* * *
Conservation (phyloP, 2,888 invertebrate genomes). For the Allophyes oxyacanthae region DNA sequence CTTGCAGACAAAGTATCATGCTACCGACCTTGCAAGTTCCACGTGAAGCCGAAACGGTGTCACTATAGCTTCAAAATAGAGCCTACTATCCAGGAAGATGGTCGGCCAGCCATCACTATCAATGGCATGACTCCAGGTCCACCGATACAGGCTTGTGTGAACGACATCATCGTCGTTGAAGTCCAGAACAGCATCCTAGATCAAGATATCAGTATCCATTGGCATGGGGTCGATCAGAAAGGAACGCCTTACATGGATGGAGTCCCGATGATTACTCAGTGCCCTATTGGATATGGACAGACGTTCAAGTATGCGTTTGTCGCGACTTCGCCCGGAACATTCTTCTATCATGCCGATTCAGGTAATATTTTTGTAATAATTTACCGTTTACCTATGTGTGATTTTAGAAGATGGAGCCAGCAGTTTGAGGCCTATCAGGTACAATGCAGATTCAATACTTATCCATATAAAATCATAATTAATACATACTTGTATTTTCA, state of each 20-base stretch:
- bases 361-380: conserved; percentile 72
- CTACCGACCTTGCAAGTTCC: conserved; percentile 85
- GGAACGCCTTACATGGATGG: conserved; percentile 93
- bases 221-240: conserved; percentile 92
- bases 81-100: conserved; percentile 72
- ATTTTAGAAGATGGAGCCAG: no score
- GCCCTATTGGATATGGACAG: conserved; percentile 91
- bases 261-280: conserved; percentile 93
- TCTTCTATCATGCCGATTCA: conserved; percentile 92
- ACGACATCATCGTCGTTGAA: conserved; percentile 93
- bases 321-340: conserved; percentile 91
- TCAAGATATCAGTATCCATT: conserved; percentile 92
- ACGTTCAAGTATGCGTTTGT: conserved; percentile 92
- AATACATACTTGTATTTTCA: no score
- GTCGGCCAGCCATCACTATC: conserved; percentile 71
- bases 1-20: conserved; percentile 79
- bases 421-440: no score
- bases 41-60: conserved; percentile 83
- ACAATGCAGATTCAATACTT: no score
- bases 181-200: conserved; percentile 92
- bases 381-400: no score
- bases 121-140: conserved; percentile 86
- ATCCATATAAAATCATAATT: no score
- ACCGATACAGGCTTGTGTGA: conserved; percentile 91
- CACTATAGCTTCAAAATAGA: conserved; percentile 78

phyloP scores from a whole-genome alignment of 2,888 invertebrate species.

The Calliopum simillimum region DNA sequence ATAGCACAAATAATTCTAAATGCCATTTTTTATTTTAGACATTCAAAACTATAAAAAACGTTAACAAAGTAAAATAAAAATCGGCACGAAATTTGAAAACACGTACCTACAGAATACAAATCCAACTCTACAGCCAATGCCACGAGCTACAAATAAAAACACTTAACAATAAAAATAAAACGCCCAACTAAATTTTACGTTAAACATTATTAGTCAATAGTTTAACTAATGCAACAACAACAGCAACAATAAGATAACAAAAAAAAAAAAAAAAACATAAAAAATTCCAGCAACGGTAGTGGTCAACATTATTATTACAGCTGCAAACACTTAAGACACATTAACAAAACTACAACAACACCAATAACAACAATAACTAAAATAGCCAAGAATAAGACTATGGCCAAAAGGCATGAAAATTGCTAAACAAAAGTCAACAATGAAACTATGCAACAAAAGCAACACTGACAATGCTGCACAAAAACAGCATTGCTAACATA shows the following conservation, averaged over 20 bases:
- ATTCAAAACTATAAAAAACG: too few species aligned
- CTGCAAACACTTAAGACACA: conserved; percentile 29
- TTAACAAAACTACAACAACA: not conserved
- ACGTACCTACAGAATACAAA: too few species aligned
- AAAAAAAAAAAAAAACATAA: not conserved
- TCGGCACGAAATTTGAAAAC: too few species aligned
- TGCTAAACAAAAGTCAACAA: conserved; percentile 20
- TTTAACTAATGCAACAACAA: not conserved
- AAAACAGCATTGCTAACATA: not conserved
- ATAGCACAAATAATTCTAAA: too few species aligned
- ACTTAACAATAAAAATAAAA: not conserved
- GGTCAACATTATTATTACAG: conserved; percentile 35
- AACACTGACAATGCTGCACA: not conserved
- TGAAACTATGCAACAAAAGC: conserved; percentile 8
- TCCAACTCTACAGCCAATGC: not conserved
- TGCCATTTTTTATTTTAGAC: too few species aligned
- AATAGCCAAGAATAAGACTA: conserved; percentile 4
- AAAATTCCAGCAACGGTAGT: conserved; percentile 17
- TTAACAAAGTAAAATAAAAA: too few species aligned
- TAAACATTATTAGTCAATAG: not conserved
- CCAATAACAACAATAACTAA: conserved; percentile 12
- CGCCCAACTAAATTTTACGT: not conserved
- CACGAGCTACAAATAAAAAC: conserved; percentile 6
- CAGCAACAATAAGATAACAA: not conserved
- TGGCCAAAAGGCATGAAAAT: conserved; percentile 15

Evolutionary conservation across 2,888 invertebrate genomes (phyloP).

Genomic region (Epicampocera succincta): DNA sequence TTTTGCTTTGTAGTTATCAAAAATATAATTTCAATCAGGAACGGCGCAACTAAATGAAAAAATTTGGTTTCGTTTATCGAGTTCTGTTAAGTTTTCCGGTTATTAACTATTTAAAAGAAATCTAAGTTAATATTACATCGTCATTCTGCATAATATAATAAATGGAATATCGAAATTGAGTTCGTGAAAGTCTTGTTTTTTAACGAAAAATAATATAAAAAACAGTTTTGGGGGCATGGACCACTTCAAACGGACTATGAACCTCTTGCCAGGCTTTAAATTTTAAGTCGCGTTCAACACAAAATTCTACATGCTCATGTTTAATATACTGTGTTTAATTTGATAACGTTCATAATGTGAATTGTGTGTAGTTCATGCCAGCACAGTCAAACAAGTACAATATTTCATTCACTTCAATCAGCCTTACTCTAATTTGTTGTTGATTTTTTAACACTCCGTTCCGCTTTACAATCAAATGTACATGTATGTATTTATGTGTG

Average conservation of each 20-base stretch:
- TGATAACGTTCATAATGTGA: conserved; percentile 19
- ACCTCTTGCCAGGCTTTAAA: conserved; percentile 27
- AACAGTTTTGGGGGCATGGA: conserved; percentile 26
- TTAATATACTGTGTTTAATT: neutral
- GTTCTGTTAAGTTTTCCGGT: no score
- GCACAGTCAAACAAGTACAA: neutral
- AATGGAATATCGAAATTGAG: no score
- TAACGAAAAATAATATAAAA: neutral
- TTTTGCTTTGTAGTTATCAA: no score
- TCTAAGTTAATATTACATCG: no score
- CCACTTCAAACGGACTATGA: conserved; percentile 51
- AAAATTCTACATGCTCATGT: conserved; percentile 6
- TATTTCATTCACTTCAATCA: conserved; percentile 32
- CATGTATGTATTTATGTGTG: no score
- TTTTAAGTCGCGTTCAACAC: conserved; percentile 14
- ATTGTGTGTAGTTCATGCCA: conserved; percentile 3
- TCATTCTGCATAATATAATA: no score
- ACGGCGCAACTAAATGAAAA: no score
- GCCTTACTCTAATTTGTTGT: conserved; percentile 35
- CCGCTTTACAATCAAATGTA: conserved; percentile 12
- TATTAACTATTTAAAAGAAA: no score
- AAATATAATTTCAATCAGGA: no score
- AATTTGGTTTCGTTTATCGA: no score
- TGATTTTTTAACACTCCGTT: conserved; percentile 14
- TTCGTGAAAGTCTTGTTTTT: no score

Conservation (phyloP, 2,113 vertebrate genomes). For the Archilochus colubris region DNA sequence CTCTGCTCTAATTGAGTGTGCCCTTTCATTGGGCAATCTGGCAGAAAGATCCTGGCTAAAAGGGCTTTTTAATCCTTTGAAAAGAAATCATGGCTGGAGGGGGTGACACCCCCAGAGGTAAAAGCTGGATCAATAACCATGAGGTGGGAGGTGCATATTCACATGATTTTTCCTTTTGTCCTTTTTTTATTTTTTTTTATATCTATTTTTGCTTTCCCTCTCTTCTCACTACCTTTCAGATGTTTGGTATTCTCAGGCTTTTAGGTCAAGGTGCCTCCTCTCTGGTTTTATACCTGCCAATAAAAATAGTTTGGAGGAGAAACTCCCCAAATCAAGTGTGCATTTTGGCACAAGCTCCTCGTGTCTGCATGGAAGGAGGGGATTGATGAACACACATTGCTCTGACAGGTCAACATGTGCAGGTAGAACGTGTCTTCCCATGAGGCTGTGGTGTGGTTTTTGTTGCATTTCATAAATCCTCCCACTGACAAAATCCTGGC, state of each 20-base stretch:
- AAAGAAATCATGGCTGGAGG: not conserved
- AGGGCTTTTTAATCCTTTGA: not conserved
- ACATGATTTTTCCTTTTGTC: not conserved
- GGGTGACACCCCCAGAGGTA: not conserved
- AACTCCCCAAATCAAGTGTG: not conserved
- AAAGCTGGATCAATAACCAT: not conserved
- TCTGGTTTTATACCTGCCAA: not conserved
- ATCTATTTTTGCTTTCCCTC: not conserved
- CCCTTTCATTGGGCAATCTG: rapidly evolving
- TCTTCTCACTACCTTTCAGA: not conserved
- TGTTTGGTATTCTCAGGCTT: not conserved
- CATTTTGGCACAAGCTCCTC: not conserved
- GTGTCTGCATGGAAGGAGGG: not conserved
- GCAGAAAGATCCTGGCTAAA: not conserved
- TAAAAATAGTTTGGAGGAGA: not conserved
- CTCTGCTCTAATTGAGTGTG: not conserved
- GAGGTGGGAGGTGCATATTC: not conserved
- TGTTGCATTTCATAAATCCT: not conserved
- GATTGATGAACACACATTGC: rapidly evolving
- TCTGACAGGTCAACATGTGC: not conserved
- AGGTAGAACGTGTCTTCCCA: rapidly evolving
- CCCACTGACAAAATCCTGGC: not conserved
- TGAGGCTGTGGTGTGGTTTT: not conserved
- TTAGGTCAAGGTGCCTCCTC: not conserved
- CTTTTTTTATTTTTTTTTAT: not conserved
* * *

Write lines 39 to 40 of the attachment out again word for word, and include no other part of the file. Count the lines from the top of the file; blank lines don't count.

- ACTTAACAATAAAAATAAAA: not conserved
- GGTCAACATTATTATTACAG: conserved; percentile 35